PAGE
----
WASHINGTON — President Barack Obama on Tuesday took a shuttered Army fort in Virginia with an important role in the nation's slavery history and made it a national monument.
Using his authority under a century-old law, Obama signed a proclamation designating Fort Monroe a national monument. That saves it from major development and preserves its history for generations.
At a signing ceremony in the Oval Office, Obama said the fort had played a "remarkable role in the history of our nation." He said he looked forward to visiting and taking daughters Malia and Sasha along to "get a sense of their history."
The fort and the land it sits on are historically significant because it was where Dutch traders first brought enslaved Africans in 1619. It remained in Union possession during the Civil War and became a place where escaped slaves could find refuge. Confederate President Jefferson Davis also was imprisoned there after the Civil War.
Obama said the fort also helped create the environment that led President Abraham Lincoln to sign the Emancipation Proclamation.
But the government decided in a 2005 cost-cutting move to close the fort and many other military installations. In September, the Army ended its 188-year presence there.
The fort occupied a strategic coastal defensive position at the mouth of the Chesapeake Bay, having been built after the British sailed north from there and burned Washington.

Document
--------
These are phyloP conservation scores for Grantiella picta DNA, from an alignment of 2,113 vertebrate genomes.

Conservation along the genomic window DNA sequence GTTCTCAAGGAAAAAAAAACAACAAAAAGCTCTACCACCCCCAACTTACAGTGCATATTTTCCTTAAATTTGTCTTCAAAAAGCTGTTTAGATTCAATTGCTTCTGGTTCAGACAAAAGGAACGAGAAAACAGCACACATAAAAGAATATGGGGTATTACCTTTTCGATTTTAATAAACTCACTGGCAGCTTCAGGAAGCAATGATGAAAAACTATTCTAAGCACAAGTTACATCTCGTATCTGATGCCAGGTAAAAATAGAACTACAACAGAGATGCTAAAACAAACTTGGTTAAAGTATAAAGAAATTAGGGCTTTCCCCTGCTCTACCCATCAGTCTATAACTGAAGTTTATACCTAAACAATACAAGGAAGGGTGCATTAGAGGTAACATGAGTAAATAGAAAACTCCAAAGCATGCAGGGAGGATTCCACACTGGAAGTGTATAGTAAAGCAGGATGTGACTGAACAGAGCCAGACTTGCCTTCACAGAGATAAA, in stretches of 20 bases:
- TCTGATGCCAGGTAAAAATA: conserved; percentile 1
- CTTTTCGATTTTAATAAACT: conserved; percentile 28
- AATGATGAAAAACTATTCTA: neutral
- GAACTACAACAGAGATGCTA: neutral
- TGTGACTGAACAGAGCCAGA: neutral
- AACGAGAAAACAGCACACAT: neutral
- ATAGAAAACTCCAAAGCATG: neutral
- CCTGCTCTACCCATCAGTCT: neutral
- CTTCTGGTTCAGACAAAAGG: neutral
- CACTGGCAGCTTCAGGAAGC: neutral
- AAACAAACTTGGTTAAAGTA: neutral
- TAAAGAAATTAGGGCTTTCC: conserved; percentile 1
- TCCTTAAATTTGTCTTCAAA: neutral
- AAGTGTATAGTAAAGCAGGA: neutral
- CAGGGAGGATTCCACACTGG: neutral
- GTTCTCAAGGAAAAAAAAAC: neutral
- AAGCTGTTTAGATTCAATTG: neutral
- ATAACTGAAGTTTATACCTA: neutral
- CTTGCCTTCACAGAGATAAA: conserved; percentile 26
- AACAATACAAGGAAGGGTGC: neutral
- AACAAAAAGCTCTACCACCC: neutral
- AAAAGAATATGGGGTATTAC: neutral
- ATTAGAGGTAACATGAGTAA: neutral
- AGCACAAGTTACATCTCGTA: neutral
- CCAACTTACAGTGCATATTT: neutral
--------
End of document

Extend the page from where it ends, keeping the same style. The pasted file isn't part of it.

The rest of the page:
Beyond the historical issues, Obama noted the economic value of Fort Monroe's designation as a national monument. He said local officials have estimated that a plan for reusing the site would help create nearly 3,000 jobs in next-door Virginia. Obama won the commonwealth in 2008 and it may prove crucial to his re-election bid.
"Fort Monroe has played a part in some of the darkest and some of the most heroic moments in American history. But today isn't just about preserving a national landmark. It's about helping to create jobs and grow the local economy," Obama said in a paper statement released earlier Tuesday. "Steps like these won't replace the bold action we need from Congress to get our economy moving and strengthen middle-class families, but they will make a difference."
Obama also made a pitch for his stalled $447 billion jobs bill. He told members of Congress standing behind him for the signing that "I still need some action" on the bill.
Obama's decision to turn Fort Monroe into a national monument marked the first time he has used his authority under the Antiquities Act. Presidents dating to Theodore Roosevelt have used the 1906 law to protect sites deemed to have natural, historical or scientific significance, including the Grand Canyon, the Statue of Liberty and Ellis Island.